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Food Waste Fertilizer Efficacy

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As the world’s population exponentially grows, more food production is required. This increasing food production currently has led to the un-sustainable production of chemical fertilizers and resultant overuse. A more

As the world’s population exponentially grows, more food production is required. This increasing food production currently has led to the un-sustainable production of chemical fertilizers and resultant overuse. A more sustainable option to enhance food production could be the use of fertilizer derived from food waste. To address this, we investigated the possibility of utilizing a fertilizer derived from food waste to grow hydroponic vegetables. Arugula (Eruca sativa) ‘Slow Bolt’ and lettuce (Lactuca sativa) ‘Cherokee’ and ‘Rex’ were cultivated using indoor deep-flow hydroponic systems at 23 ºC under a photosynthetic photon flux density of 170 µmol∙m−2∙s−1 with an 18-hour photoperiod. Plant nutrient solutions were provided by food waste fertilizer or commercial 15:5:20 NPK fertilizer at the identical electrical conductivity (EC) of 2.3 mS·cm–1. At the EC of 2.3 mS·cm–1, chemical fertilizer contained 150 ppm N, 50 ppm P, and 200 ppm K, while food waste fertilizer had 60 ppm N, 26 ppm P, and 119 ppm K. Four weeks after the nutrient treatments were implemented, compared to plants grown with chemical fertilizer, lettuce ‘Rex’ grown with food waste fertilizer had four less leaves, 27.1% shorter leaves, 68.2% and 23.1% less shoot and root fresh weight, respectively. Lettuce ‘Cherokee’ and arugula grown with food waste fertilizer followed a similar trend with fresh shoot weights that were 80.1% and 95.6% less compared to the chemical fertilizer, respectively. In general, the magnitude of reduction in the plant growth was greatest in arugula. These results suggest that both fertilizers were able to successfully grow lettuce and arugula, although the reduced plant growth with the food waste fertilizer in our study is likely from a lower concentration of nutrients when we considered EC as an indicator of nutrient concentration equivalency of the two fertilizer types.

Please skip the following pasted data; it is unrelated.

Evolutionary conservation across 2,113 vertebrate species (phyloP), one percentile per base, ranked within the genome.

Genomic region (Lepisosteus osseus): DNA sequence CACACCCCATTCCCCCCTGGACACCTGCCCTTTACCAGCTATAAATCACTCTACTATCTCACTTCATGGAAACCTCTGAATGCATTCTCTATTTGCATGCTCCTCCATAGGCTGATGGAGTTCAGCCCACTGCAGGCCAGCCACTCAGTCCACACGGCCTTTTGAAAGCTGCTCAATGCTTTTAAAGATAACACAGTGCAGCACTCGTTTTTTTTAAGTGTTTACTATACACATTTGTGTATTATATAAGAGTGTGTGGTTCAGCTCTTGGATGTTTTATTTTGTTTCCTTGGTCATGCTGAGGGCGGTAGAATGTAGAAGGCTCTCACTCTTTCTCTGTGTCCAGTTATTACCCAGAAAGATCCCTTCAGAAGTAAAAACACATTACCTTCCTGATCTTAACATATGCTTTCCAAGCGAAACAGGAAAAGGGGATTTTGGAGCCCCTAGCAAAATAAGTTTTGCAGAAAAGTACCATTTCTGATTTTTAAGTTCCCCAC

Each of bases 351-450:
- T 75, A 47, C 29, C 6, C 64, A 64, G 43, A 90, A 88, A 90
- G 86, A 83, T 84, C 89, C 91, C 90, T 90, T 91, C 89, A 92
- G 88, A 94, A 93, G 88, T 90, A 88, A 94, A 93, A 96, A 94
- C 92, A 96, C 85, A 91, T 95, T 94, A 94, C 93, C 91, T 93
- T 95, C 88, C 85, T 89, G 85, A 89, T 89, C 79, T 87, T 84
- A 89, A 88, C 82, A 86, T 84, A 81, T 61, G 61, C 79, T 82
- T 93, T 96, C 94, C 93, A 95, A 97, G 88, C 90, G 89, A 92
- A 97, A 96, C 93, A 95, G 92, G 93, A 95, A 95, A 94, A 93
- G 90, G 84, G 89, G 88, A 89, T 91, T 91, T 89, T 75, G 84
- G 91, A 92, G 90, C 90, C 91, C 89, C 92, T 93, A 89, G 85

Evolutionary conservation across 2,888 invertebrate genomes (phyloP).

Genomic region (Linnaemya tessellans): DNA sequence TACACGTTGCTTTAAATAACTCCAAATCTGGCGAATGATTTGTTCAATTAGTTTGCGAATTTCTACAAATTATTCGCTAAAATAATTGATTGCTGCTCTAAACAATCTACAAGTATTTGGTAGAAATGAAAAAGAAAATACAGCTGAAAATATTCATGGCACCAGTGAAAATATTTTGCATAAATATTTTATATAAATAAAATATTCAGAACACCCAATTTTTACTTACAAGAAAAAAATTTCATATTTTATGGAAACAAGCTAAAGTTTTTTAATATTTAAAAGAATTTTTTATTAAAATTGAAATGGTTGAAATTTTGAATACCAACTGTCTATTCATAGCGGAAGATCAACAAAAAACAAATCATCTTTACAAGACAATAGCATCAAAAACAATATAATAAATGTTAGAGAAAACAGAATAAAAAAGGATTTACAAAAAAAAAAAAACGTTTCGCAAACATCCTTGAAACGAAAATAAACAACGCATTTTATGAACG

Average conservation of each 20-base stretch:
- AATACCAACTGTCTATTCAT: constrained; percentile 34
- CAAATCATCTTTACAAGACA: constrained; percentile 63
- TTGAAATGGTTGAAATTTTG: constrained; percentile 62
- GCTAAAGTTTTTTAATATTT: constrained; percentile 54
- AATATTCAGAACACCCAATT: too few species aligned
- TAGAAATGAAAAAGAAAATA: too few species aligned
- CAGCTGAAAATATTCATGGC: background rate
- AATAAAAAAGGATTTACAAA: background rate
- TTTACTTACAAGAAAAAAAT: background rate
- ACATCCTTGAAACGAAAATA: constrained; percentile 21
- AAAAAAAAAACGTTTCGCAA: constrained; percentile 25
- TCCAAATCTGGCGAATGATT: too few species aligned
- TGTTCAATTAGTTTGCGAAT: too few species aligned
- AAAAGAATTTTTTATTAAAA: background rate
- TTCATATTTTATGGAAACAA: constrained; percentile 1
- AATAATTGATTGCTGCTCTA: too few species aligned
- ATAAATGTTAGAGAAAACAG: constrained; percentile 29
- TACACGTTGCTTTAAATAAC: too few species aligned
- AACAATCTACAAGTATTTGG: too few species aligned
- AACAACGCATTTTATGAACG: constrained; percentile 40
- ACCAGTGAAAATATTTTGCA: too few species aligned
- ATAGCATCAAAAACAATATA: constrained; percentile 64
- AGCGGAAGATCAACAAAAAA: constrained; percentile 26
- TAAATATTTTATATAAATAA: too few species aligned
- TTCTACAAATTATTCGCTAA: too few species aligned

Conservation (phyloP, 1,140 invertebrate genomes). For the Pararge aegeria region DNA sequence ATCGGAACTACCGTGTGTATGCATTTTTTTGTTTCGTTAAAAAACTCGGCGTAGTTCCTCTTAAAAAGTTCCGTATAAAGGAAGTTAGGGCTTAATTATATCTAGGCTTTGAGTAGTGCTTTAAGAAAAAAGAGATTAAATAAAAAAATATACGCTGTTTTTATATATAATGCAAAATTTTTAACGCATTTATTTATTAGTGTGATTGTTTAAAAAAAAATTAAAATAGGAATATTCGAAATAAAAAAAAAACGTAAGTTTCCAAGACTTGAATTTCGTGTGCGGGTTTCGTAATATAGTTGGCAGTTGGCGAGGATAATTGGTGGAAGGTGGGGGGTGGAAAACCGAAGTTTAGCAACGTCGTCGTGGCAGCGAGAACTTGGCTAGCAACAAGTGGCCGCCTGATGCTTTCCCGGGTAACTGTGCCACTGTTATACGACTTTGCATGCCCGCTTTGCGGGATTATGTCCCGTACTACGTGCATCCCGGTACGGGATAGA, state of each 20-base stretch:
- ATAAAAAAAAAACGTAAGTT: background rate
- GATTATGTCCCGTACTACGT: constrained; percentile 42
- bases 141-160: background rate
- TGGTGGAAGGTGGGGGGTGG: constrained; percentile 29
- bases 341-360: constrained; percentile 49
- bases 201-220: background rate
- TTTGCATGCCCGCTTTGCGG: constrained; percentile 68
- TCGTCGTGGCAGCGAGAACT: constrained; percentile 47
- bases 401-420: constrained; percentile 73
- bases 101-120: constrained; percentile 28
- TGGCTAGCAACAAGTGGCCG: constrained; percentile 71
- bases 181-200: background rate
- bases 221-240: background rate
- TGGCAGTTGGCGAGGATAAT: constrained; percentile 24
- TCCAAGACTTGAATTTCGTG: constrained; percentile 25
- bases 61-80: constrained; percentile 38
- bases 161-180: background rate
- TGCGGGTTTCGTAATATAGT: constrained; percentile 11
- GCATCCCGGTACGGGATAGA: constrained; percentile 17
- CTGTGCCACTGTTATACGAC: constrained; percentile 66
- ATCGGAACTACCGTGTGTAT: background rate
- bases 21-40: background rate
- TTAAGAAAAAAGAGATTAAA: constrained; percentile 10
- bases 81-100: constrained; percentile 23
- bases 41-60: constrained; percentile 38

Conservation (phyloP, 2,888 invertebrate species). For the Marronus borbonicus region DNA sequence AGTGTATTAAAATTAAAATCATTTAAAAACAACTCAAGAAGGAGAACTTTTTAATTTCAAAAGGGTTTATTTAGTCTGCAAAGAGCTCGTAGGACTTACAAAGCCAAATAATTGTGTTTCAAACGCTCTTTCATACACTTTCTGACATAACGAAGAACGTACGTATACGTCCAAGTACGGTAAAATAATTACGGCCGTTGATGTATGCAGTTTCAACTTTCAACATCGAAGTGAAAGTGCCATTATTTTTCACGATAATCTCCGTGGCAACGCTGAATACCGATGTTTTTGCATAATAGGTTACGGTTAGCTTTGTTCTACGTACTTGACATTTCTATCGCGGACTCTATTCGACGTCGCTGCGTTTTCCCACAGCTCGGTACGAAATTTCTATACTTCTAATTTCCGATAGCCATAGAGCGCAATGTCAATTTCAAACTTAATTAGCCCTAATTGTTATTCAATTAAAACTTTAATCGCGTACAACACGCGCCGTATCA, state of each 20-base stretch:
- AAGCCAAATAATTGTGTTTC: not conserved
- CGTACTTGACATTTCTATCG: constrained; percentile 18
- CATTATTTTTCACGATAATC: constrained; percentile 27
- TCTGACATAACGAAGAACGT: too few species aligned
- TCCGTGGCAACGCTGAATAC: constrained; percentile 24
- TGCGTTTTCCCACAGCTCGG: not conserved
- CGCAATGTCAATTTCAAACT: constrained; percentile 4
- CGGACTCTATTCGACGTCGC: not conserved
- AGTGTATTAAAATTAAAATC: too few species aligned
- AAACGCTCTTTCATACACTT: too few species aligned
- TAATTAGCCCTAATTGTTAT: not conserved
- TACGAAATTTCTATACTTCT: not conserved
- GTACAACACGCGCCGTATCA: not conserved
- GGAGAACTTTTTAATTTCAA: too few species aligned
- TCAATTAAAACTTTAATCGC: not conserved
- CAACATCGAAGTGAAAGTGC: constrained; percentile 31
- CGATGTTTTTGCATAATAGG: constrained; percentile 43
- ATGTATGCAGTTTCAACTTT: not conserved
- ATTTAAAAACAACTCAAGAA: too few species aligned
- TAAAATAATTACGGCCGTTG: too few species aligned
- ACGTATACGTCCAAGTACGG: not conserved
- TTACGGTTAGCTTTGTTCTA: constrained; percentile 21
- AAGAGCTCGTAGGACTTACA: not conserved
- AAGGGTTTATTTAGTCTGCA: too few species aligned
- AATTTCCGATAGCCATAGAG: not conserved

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  • 2021-05